Purpose: Cowden syndrome (CS), a Mendelian autosomal-dominant disorder, predisposes to breast, thyroid, and other cancers. Germline variations in succinate dehydrogenase genes (SDHx) occur in approximately 10% PTEN mutation-negative CS and CS-like (CSL) individuals (SDHvar+). We previously showed that SDHx variants result in elevated reactive oxygen species (ROS), disruption of nicotinamide adenine dinucleotide (NAD) equilibrium, and destabilization of p53 hence apoptosis resistance in CS/CSL patient-derived lymphoblastoid cells. In the present study, we sought to address the tumorigenic impacts of increased ROS and the potential of protecting SDHvar+ cells with antioxidants.
Experimental Design: We measured the lipid peroxidation levels in patient-derived SDHvar+ lymphoblastoid cells and sequenced 74 controls or SDHvar+ germline DNA samples for mitochondrial hypervariable region II (HVRII) polymorphisms. SDHvar+ lymphoblastoid cells were treated with various antioxidants to check p53 expression and sub-G1 cell population with cell-cycle analysis.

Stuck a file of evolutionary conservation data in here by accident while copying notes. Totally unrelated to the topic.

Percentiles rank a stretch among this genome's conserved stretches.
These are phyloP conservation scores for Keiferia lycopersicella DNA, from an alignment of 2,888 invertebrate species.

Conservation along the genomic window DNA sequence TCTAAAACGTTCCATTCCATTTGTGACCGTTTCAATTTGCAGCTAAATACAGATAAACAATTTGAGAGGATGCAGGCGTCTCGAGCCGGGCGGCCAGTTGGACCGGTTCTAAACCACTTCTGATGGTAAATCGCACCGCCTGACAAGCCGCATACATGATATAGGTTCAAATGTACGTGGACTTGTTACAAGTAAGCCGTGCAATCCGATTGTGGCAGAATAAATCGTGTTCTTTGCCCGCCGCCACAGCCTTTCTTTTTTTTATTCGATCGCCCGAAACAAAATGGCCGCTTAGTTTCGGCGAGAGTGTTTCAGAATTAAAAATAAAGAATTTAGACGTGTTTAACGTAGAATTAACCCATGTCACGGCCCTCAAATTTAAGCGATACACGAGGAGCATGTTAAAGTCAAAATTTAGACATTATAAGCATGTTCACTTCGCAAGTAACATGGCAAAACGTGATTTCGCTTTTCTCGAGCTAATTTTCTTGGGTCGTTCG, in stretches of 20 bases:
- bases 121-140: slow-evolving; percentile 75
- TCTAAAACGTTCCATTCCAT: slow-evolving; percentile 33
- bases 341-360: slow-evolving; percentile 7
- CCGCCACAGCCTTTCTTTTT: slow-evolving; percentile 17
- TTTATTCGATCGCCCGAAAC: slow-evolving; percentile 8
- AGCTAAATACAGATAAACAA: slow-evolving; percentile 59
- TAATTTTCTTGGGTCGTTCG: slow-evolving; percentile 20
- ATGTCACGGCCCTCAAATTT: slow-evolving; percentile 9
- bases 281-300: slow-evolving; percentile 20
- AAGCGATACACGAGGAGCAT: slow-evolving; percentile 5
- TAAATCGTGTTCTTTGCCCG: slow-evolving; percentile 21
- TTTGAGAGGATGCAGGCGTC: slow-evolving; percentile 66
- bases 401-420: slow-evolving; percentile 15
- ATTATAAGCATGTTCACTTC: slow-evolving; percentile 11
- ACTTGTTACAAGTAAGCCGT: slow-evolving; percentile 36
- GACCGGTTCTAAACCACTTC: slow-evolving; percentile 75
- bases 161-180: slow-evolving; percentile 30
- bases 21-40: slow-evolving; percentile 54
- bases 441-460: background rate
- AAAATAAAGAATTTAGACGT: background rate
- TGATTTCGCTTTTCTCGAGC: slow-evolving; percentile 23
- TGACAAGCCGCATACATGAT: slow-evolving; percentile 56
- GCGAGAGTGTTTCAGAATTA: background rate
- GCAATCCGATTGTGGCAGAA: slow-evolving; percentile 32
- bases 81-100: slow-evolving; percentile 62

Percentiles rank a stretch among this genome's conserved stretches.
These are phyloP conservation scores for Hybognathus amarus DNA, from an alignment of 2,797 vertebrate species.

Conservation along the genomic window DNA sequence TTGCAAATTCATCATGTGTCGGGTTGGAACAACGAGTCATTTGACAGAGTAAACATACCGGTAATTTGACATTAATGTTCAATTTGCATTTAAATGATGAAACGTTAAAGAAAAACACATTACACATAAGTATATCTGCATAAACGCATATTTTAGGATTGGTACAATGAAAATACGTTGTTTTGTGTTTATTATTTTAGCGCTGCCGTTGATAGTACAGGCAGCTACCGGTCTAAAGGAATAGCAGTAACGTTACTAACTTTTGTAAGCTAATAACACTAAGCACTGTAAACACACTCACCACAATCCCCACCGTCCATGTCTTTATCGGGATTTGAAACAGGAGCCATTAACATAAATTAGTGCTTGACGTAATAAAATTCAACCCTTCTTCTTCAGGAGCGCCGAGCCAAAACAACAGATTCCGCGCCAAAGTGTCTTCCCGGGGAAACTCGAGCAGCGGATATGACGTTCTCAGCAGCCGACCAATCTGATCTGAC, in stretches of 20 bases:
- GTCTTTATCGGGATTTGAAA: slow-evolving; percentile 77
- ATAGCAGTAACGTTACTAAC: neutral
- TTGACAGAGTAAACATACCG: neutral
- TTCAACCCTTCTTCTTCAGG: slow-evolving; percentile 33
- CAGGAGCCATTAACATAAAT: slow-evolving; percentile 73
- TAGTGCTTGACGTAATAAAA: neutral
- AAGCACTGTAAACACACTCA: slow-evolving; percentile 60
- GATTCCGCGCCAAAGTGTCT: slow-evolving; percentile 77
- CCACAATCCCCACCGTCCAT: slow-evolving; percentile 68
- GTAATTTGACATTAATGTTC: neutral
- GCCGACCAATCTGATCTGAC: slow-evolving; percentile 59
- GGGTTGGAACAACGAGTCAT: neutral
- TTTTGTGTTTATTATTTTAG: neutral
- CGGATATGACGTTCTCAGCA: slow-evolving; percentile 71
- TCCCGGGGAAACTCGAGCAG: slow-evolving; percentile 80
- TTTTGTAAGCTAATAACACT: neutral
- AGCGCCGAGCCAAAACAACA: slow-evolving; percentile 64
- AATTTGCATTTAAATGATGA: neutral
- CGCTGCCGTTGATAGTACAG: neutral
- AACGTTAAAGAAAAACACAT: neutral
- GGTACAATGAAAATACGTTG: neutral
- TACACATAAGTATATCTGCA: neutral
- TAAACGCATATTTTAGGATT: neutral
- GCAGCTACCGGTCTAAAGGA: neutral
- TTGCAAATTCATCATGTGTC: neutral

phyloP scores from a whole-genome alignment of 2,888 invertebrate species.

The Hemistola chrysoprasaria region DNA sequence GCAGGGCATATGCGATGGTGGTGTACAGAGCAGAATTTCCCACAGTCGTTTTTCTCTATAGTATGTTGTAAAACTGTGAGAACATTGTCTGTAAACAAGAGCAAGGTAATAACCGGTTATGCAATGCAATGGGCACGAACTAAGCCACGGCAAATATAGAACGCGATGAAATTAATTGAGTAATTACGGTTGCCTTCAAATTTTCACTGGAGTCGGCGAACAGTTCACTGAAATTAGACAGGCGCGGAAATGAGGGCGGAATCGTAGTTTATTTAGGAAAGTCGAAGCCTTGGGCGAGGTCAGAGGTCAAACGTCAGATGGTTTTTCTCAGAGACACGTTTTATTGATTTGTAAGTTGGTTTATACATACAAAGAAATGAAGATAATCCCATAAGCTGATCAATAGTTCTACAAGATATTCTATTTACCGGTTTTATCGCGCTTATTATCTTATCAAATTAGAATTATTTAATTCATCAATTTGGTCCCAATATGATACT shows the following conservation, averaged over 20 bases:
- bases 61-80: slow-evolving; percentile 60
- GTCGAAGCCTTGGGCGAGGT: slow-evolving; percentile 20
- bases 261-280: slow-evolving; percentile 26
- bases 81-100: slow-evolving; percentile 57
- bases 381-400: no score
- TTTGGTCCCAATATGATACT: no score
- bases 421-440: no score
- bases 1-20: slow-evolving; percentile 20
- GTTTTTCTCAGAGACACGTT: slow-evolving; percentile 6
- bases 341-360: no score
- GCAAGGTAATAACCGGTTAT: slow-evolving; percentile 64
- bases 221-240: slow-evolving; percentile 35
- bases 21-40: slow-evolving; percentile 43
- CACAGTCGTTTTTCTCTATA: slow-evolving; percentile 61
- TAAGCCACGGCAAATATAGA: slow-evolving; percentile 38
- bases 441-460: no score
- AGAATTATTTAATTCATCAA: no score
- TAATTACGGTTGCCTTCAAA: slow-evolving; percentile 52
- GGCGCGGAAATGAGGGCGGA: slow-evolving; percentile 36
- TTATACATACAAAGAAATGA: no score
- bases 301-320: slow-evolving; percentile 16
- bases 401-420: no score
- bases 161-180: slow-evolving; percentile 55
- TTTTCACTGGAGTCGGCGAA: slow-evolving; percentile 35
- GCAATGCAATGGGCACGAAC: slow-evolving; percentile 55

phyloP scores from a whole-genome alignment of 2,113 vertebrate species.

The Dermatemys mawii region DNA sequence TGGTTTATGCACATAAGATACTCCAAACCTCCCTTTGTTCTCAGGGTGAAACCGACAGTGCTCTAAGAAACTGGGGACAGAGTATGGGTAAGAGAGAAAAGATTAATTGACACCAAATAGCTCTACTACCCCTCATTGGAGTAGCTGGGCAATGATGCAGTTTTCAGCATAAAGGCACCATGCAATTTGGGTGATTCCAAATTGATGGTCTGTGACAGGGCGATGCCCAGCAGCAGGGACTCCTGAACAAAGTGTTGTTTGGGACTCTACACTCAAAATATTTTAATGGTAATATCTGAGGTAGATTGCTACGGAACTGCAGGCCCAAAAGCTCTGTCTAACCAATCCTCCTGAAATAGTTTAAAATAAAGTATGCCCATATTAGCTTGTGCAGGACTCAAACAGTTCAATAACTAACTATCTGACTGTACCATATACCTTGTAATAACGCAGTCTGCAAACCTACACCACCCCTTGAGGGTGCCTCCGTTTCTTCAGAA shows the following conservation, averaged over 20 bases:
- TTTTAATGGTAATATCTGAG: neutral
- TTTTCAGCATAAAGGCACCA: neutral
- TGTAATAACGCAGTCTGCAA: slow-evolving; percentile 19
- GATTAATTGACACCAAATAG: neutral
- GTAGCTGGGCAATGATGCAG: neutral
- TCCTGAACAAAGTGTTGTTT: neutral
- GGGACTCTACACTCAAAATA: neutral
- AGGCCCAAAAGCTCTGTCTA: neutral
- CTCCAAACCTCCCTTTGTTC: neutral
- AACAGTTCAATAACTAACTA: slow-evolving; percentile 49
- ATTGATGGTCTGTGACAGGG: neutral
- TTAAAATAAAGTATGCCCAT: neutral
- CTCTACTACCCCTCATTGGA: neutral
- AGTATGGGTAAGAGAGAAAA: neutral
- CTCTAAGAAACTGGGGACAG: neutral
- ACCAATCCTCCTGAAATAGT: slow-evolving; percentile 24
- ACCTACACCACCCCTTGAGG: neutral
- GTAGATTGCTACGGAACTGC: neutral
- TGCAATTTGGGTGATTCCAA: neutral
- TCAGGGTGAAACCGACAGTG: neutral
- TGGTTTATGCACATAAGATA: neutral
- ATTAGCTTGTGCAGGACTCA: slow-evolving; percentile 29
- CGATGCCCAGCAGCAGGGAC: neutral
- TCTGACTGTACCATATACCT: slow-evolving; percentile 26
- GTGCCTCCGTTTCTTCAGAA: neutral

Results: We showed that elevated ROS results in higher lipid peroxidation in SDHvar+ cells. Accumulation of polymorphisms in mitochondrial HVRII was observed in SDHvar+ samples. Interestingly, α-tocopherol (vitamin E) treatment, but not other antioxidants, rescued SDHvar+ cells from apoptosis resistance and protected SDHvar+ cells from oxidative damage such as decreased lipid peroxidation as well as partially recovered p53 expression and NAD/NADH levels.
Conclusions: We conclude that disruption of complex II because of SDHx variants leads to increased ROS generation, specifically accompanied by lipid peroxidation. The lipid soluble antioxidant α-tocopherol can selectively protect SDHvar+ cells from oxidative damage, apoptosis resistance, and rebalance redox metabolites NAD/NADH. Clin Cancer Res; 1–8. ©2012 AACR.
Note: Supplementary data for this article are available at Clinical Cancer Research Online (http://clincancerres.aacrjournals.org/).
These data were presented, in part, at the Annual Meeting of the American Association for Cancer Research, April 2, 2012.
- Received March 29, 2012.
- Revision received June 18, 2012.
- Accepted July 13, 2012.
- ©2012 American Association for Cancer Research.